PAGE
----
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USP <231> Heavy Metals is transitioning toward the incorporation of modern quantitative technologies, but there is still much to be resolved.
A stimuli article calling for revised methods for detecting heavy metals impurities in drug substances and drug products has been applauded for addressing an issue long overdue and has prompted much needed discussion (1). While the details of the article replacing the nearly 100-year-old USP–NF (231) Heavy Metals General Chapter are debated, industry and regulators are actively keeping an eye on its progress. The final chapter will affect makers of drug substances, finished drug products, and raw materials. Factors under consideration include the types of impurities that should be detected, their acceptance limits, and the analytical tools for quantitative assessment.
(ILLUSTRATION: M.MCEVOY IMAGES: CASPER BENSON, DAVID FREUND/GETTY IMAGES)
Impurity detection has received heightened attention since the scandals involving lead in toys, glycerin contamination with diethylene glycol, adulterated heparin, and melamine in pet food and infant formula. A strong impurities screening approach is especially important as an increasing amount of drug substances and excipients are imported from regions outside of the United States. "When FDA has to confront these big problems, it has to start using all the tools at its disposal. Eventually manufacturers will have to know more about what they buy," says Luciano Virgili, former director of global testing standards at Bristol Meyers Squibb.
Problems with current methodology
The USP ‹231› General Chapter screening methods are outdated, nonspecific, and, for the most part, inefficient. The qualitative wet chemistry techniques convert metals to a sulfide and analysts compare the colors of the sample liquid to a standard preparation to determine whether metallic impurities are present. The chapter contains three methods. Method I is used for substances that yield a colorless liquid preparation and involves only dissolving and diluting the substance. Methods II and III, however, are used for substances that do not yield colorless preparations and involve heating the substance, which may result in the loss of some metals and negatively impact the accuracy of the analysis.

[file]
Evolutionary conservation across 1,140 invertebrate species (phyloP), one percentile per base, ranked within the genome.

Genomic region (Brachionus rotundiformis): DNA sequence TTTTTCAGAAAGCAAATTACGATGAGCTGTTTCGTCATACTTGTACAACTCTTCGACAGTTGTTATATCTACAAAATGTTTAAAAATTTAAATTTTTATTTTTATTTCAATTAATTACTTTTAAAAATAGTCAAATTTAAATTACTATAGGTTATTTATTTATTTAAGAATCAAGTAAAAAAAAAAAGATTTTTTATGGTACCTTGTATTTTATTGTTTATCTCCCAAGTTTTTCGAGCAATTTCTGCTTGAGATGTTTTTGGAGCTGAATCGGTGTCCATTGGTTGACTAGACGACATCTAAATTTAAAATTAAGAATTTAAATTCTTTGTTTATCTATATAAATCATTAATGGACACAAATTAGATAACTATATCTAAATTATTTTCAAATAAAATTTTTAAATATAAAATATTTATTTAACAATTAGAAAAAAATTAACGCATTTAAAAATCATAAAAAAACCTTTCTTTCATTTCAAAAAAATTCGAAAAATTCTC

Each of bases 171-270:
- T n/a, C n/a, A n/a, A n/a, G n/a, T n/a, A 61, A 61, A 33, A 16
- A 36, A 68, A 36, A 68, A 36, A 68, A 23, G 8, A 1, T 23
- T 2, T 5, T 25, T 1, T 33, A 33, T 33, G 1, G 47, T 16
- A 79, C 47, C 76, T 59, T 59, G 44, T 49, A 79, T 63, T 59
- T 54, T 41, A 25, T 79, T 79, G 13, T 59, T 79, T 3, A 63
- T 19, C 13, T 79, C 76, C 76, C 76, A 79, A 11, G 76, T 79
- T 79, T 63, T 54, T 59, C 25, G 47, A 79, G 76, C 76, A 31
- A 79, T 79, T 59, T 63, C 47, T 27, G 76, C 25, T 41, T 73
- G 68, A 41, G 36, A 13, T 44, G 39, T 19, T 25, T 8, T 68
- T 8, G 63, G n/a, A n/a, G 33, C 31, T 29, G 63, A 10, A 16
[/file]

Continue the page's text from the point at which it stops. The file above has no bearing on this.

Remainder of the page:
"The way the method is run, you can detect 10 different metals while performing the test," says Gayla Velez, director of analytical services at SGS Northview Labs (Northbrook, IL). "But when USP revised the General Chapter a few years ago and they added a monitor to Method II, we found you couldn't recover most of those metals if you spiked it, and then took it through the digestion process. So what concerns me is that we are doing this test on a day-to-day basis, yet we know that we may be losing some of the metals that we are trying to detect."
Industry analysts have reported difficulty with reagents and achieving results with the monitor solutions and standards (2). Moreover, the methods in the current chapter are nonspecific. "One description of it is hitting two rocks together and hoping it's going to tell you the right answer," says Steve Boyajian, business development manager at Activation Labs (Ancaster, Ontario). "You very rarely, if ever, get a positive result from the current test indicating there is metal above the limit. Even if a problem existed, the current test would not be able to detect it."
The stimuli article
The stimuli article (found at http://www.usp.org/pdf/EN/USPNF/2008-04-10InorganicImpuritiesStim.pdf) proposes replacing USP ‹231› with an instrument-based screening method that is more accurate and practical. It proposes expanding the application of USP ‹231› to 31 elements (see sidebar, "Elements under consideration for USP ‹231› revision"), provides a decision tree for determining the means of sample preparation (see Figure 1), lists oral and parenteral limits for each element, and states USP will provide performance-based reference standards depending on whether the test articles are soluble in aqueous solutions, organic solvents, or apply to closed-vessel microwave digestion. However, the stimuli article does not yet include the preparation technique for digesting solid samples, converting them to liquids so that they can be introduced into the instruments.
Figure 1: Decision tree for analytical method selection (1). (FIGURES IS ADAPTED FROM USP.)